Leading Virtual Teams – Part 3: Leading Virtually by Building Communications and Cohesion

Contributor: Monique Ramdhan, Director, Leadership Fundamentals, Canada School of Public Service
Published: July 13, 2020

How can teams thrive while working virtually? And how might those with executive responsibilities support this process? Here are some of my experiences and insights about what has worked for our team here at the School.

Our team is passionate about leadership and supporting teams that are working virtually

I lead a team of amazing people who support the leadership journey of leaders at all levels of the public service. To do so, we design, develop, and offer courses on topics such as coaching, change management, leadership, engagement, and succeeding as a virtual team.

We ourselves are a virtual team, which is a strength. We are able to share our experiences and various perspectives on being a virtual team to support learners across the country. Most of all, we are passionate about leadership and about supporting colleagues along their leadership journey.

I stepped into leading a virtual team without a point of reference for how to do so

My biggest uncertainty was about how to lead a virtual team. I have never been part of a distributed team, so I didn't have a point of reference for leading one.

I worried that I wouldn't be able to lead this team effectively. How do you create cohesiveness and a sense of belonging when team members are thousands of kilometres away? Canada is a big country. 

We talk about how to communicate, and find ways to have formal and informal discussions

Good communication is key to having a high-functioning virtual team. It's important to:

I would encourage people working as a virtual team to develop a communications charter for their team. It's a great way to start a conversation about how each team member, and the group as a whole, will communicate. The level of detail and use of the charter will depend on the team, but opening the conversation helps to identify what resonates most.

My team's charter is a living document. We're still finalizing a first iteration, and the charter will evolve as the team grows and develops in maturity. 

We use a number of tools to communicate throughout the week. These tools help us gel and build strong relationships. We use Teams for meetings, the phone to connect one on one, and email to share information and facilitate decisions.

Open and transparent relationships and a cohesive team identity are key to success

Leading a virtual team is just like leading a team that is physically collocated. The key in both situations is to develop open and transparent relationships with team members and to build a team identity.

Establishing how we would communicate required a few conversations. When we first became a team, we talked about the frequency of meetings. There were a range of views—some people preferred to meet weekly, others preferred fewer meetings. We settled on weekly meetings to help the team gel and share information. Team members have a range of expertise and competencies, so we try to learn from each other as much as possible.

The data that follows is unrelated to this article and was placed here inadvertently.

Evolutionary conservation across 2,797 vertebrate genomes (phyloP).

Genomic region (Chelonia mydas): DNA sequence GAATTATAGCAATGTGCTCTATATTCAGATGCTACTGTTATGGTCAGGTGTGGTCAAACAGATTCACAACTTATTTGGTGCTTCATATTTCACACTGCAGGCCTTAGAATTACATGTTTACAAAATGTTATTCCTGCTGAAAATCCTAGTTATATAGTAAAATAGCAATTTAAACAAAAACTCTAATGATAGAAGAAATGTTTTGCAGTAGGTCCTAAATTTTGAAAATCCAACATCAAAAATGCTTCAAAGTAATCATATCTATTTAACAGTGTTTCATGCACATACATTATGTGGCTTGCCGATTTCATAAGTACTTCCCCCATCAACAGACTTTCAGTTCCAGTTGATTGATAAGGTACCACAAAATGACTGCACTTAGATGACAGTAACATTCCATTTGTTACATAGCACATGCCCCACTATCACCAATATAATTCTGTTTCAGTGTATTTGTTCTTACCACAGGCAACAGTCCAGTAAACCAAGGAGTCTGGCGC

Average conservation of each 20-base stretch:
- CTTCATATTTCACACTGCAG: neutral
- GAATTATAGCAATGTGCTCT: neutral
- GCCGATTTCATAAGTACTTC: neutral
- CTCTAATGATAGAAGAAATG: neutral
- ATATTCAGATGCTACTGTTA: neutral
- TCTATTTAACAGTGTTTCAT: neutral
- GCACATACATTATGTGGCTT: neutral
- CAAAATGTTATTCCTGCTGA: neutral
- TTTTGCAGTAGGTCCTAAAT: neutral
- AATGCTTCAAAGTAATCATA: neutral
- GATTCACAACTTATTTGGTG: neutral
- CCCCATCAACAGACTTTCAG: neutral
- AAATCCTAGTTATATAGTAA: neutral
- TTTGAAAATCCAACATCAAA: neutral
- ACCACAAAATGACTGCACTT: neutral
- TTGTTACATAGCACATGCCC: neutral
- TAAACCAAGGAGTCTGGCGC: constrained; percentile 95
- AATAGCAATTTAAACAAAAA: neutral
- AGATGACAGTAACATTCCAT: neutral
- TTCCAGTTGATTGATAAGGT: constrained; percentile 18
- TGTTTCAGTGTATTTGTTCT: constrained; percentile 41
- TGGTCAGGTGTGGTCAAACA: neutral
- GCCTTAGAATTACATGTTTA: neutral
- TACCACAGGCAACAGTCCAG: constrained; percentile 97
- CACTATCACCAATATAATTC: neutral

We also found it's important to create opportunities for team members to connect informally. We host watercooler chats every Friday to give people a chance to connect on a more personal level.

For me, the people on my team are my priority. If team members are feeling confident, empowered, valued, and part of a bigger team where they can contribute to their fullest potential, then everything else falls into place. I spend a lot of time building relationships across the team and with each individual, and I encourage team members to do the same.

Technology really helps us to connect

What surprised me is that the technology does enable us to work as if we are all together. It feels as though you are sitting together in the same room where you can see body language and hear the tone in people's voices. The technology allows us to develop and maintain great working relationships.

Find ways to balance your time and support people in connecting with one another

There are two challenges that I can think of. As a leader on a virtual team, I try to be available as much as possible. Since we are not all in the same time zone, I often stay a bit later to connect with team members. I am learning to set boundaries with myself to balance team needs and my own time. Someone recently suggested that I reduce my open-door policy to specific times in the day. I am going to try that to see if that will help me better manage my time.

Secondly, I worked actively to help team members gel so that people feel connected and able to reach out to colleagues. I paired more experienced team members with those who were new to the team. I created the space for team members to coach and informally mentor others. Team members are now self-organizing sessions on topics such as learning design and growth mindset. It's energizing to hear that these activities are happening!

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